CUPS server CUPS consist of a print spooler and scheduler, a filter system that converts the print data to a format that the printer will understand, and a backend system that sends this data to the print device. CUPS uses the Internet Printing Protocol (IPP) as the basis for managing print Jobs and queues.
It also provides the traditional command line interfaces for the System V and Berkeley print systems, and provides support for the Berkeley print system’s Line Printer Daemon protocol and limited support for the server message block (SMB) protocol. System administrators can confgure the device drivers which CUPS supplies by editing text files in Adobe’s PostScript Printer Description (PPD) format. There are a number of user interfaces for different platforms that can configure CUPS, and it has a built-in web-based interface.
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CUPS is free software, provided under the GNU General Public License and GNU Lesser General Public License, Version 2. CUPS can be seen as a replacement for the LPD printing system. It replaces the Ipr command with its own and the LPD printer drivers with its own versions. However, CUPS is similar to LPD in that it uses PostScript as its underlying language for page escriptions. Linux (and UNIX) programs don’t know the difference between CUPS and LPD.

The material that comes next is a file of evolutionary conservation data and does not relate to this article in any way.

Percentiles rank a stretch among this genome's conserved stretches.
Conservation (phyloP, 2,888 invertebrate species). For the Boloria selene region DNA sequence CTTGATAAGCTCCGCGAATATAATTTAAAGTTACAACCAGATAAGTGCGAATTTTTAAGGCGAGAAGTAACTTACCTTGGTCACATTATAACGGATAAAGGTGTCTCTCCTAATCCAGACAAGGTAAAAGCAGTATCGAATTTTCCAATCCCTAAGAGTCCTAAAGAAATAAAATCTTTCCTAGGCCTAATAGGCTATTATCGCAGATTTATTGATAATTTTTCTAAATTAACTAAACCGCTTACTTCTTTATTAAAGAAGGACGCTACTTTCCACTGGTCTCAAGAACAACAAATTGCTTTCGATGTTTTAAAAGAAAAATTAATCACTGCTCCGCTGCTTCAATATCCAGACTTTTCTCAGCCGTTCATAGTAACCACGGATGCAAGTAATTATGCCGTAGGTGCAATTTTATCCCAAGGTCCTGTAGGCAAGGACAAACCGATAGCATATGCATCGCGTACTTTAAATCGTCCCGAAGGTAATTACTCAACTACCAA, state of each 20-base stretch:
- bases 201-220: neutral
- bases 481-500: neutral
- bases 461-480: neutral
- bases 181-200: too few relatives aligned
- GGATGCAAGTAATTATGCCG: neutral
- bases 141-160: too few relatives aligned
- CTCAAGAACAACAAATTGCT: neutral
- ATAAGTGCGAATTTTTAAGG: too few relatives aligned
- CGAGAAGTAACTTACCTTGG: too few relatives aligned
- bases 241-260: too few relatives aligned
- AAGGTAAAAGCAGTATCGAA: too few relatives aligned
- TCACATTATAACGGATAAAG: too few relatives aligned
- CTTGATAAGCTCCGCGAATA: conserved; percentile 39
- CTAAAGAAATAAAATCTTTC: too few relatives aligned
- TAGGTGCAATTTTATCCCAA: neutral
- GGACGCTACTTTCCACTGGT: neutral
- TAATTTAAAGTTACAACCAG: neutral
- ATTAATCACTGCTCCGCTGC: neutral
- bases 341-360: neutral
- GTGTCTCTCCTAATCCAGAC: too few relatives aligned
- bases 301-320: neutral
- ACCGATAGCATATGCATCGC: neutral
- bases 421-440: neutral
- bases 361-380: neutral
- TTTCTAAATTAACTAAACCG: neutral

CUPS contains a list of printer drivers that include most printers with a parallel port, USB and even serial connections. A note about serial connections: connecting a printer with a null-modem serial line is slow and more difficult to set up than a parallel line. But, it is sufficient for a matrix printer–for bulk printing or multiple copies–and makes an easy way to build a print server from a pile of older hardware. http://www. linuxJournal. com/article/8618 https://help. ubuntu. com/10. 04/serverguide/cups. html